UVA MRI Thrives in Complex and Changing Conditions

January 28, 2022 by   |   Leave a Comment

This article is one in a series of articles highlighting different modality teams at UVA Radiology. We’ve previously gotten to know teams and people in mammography, radiology nursing, diagnostic radiology, CT, and other areas that support clinical care. Today, we turn to MRI.

Members of the MRI team. Pictured, front row: Caitlin Roth, Douglas Fife, Steven Potts and Laura Calise. Back row: Marc Santana, Tyler Johnson and Ryan Silver.

Every hour of every day, there is a team at UVA Health ready to perform MRIs.

Twenty-five MRI technologists, Radiology Clinical Associates (RCAs) and an RN safely and compassionately image every patient who comes their way. That includes emergency room patients who need a scan immediately, inpatients under general anesthesia, or outpatients who need complex scans they can’t get anywhere else.

The MRI team will image 30-40 patients on a typical day, in one of five MRI machines located in the main hospital campus, the Education Resource Center, and a mobile MRI facility. Imaging so many different types of patients, often with complex medical needs, is no simple task.

The UVA MRI team positions a patient inside the scanner while a team member watches from outside the room.

An Intricate Dance

The MRI department at UVA Health isn’t like a typical outpatient MRI imaging center. Outpatient centers perform more routine diagnostic MRI scans, imaging organs, joints and other soft tissue. Those outpatient centers are able to give patients contrast and also medication to help with anxiety and claustrophobia.

But the MRI team inside the hospital must scan inpatients, who may be more seriously ill or incapacitated, as well as patients who require general anesthesia. They can scan patients with implantable medical devices like pacemakers, which require special safety protocols. And, in general, they perform the more complex scans that outpatient centers and other regional hospitals cannot do.

That means that no two patients or MRI scans are the same. For the MRI team, each day is an intricate dance of patients coming from all areas of the hospital with a dizzying array of medical needs. And increasingly, in winter 2022, COVID-positive patients need to be imaged, too: as many as five a day. That requires an entire system of safety precautions to be put in place while those patients move through the scanner rooms and hallways.

The team thrives under these conditions. “We do really well at handling stressful situations together and helping each other out,” says Caitlin Roth, Imaging Supervisor for MRI. “At the end of the day, we know we are here for our patients.”

With Their Patients at Every Step

There are dozens of different scans the MRI team must perform on a daily basis. Some last just 15 minutes – others, two hours. Some require special contrast. Some are functional tests, which show how the heart or digestive system, for example, are working in real time. From brains to the spine, the abdomen, joints, knees, blood vessels, hearts, bowels – every area of the body, with few exceptions, can be imaged using MRI.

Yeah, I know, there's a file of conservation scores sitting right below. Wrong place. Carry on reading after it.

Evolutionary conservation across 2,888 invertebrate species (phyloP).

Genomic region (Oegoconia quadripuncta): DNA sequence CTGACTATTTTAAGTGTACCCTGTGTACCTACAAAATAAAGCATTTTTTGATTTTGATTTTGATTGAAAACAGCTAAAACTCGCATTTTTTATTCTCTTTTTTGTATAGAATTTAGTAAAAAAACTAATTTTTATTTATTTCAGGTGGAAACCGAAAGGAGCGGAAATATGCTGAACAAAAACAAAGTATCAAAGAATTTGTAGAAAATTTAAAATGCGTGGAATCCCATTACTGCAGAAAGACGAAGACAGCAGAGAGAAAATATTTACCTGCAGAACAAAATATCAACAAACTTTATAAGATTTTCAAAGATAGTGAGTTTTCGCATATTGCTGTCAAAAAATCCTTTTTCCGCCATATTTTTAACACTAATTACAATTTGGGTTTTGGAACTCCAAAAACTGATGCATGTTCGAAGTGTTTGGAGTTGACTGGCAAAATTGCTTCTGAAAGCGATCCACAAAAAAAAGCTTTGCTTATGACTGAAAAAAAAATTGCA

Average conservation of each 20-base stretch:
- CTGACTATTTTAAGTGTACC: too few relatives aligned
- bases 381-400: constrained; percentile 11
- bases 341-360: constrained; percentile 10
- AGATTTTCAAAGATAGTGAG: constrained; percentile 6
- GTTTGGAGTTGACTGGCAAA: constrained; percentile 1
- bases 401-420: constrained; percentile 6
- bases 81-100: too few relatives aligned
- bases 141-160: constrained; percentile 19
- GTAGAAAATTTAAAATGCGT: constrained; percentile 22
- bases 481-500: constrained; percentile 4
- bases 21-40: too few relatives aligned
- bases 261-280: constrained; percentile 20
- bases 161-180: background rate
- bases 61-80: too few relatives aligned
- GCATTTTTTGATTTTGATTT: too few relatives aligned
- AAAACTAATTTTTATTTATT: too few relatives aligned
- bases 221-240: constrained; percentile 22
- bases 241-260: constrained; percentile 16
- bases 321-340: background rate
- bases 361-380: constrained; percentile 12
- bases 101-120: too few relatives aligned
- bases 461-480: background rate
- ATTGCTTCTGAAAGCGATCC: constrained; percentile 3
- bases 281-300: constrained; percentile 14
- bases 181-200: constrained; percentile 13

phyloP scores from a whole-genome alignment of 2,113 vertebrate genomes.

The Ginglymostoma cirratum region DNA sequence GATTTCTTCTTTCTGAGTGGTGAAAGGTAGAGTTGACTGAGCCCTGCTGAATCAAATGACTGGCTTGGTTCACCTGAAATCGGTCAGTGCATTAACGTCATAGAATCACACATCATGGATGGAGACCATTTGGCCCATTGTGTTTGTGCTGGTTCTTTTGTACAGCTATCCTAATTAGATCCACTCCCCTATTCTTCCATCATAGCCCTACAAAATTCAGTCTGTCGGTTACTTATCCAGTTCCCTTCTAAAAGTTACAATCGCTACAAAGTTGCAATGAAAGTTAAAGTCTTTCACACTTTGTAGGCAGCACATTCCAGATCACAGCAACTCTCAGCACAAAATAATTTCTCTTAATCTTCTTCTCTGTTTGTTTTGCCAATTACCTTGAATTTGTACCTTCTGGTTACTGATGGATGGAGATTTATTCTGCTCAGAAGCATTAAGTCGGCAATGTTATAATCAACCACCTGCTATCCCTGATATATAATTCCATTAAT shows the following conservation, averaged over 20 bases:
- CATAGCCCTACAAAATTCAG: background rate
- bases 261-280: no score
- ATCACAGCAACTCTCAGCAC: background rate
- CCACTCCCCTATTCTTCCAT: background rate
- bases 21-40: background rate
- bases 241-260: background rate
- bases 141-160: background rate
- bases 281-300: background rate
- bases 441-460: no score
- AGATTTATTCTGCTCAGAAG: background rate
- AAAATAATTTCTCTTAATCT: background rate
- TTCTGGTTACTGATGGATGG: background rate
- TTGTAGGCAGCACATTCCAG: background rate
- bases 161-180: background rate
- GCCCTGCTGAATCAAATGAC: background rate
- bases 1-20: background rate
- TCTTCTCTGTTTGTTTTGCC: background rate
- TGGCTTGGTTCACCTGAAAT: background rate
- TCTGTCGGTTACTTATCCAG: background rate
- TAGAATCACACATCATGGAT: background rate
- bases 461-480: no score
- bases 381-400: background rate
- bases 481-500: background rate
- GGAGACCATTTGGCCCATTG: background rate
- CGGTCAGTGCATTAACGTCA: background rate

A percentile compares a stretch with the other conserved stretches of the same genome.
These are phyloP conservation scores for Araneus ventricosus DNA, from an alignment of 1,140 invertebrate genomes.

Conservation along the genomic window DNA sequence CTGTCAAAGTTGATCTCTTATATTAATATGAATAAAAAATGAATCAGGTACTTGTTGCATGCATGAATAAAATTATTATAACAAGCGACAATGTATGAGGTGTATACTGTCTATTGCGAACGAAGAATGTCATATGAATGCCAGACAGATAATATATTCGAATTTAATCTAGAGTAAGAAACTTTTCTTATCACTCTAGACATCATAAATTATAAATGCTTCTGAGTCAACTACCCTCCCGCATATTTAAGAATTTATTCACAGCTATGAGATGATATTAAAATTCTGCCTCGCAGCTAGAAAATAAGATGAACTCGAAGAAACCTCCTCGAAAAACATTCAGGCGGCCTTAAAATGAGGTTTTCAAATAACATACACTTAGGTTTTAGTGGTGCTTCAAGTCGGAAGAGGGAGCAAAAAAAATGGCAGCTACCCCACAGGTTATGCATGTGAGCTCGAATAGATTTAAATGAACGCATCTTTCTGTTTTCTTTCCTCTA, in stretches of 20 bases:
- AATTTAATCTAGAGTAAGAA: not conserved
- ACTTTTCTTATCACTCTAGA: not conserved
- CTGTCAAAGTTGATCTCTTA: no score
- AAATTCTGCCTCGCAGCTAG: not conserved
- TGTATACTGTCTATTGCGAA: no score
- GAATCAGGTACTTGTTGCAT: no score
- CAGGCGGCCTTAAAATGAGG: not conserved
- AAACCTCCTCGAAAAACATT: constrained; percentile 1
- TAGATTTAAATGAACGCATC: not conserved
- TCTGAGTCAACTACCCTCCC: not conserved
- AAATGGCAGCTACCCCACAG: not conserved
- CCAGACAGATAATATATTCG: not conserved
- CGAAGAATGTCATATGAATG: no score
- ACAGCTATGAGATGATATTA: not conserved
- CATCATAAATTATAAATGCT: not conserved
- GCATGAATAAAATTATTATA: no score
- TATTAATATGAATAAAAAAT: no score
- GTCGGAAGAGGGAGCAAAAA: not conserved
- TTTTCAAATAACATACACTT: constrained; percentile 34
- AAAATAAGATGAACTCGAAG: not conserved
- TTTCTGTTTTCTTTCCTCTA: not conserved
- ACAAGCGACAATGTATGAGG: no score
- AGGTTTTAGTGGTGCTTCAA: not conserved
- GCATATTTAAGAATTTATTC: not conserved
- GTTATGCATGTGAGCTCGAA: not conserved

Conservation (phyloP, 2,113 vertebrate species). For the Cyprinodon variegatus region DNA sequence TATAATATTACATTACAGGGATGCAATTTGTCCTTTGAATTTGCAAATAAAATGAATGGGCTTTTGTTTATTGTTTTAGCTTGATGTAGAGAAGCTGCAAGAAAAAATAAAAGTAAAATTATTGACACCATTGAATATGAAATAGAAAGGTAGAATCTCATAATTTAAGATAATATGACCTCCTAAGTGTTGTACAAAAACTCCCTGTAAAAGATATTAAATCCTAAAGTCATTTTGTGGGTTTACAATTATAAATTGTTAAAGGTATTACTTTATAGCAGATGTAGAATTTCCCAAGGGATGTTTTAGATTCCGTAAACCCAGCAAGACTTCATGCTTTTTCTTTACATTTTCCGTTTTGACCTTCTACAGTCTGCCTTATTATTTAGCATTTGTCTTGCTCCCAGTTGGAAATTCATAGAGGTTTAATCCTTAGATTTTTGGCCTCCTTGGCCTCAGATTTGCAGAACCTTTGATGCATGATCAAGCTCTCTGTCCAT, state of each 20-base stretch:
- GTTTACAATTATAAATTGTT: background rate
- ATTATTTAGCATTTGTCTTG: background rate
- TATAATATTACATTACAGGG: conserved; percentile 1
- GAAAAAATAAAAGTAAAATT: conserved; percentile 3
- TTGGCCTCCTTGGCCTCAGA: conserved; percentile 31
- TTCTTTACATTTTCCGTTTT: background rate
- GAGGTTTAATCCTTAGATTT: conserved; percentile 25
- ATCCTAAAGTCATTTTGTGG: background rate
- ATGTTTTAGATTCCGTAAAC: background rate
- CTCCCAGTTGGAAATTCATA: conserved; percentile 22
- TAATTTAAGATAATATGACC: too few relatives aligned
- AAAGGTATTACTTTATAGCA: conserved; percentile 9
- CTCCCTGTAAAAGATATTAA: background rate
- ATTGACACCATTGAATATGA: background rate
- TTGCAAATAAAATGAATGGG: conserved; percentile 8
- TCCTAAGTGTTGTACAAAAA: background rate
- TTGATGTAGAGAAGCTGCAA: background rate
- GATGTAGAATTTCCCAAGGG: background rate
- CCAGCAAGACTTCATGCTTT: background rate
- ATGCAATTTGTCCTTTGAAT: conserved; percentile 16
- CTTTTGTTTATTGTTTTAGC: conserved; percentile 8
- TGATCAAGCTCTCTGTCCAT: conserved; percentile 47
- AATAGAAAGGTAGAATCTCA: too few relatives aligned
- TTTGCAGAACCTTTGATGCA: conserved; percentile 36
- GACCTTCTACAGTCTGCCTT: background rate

MRI technologists wheel a patient into a scanner room on a stretcher.

No matter who a patient is or what they need an MRI for, MRI technologists are there to guide them through the process from beginning to end. They also control the actual MRI machine and make sure it performs the correct sequences needed to image each patient.

Technologists greet outpatients in the waiting room. They take them back to the MRI area, perform screening protocols and carefully review safety and implant information. They help patients change and start an IV, if needed. If the patient needs sedation, they coordinate with the anesthesia team. Then they bring patients to the scanner rooms, position the patient on the MRI table and perform the actual scans from the adjacent control room. Afterwards, they help patients out of the scanner, remove any IV lines, and bring them back out to the waiting room.

Safety Comes First

“Safety is the first priority of our team,” says Caitlin. ”Sometimes it feels like we’re airport security, preventing others from bringing things into the scan room that could be dangerous to the patient or to our team.”

Sign warning about the dangers of the MRI's strong magnetic field

MRIs use magnetic fields to create detailed images of the inside of the body. When a patient lies inside an MRI scanner, the magnetic field created by the powerful magnets in the machine temporarily realign water molecules in the body. These aligned atoms allow the machine to generate cross-sectional images, like slices of bread, of the inside of the patient’s body.

The magnetic field inside a scanner is extremely powerful. On a 1.5 Tesla (a unit of magnetic measurement) MRI machine, the field is 30,000 times stronger than the one on earth. And the field cannot be turned off – the MRI magnets operate at all times.

With that powerful magnetic field comes risk: any metal in a scanner room can be extremely dangerous for patients and staff. Chairs, carts and fire extinguishers can become dangerous flying objects, strike people, or get stuck in the bore of the machine, pulled in by the powerful magnetic field.

Laura Calise is a Lead MRI Technologist and the Safety Officer for the MRI team. Her job is to make sure that the entire team is aware of the correct safety protocols and is consistently following them.

“Everyone plays an important role in MRI safety,” Laura says, “Everybody has to do their part to keep our patients safe. You can’t be lax about it – it requires being on top of it all the time.”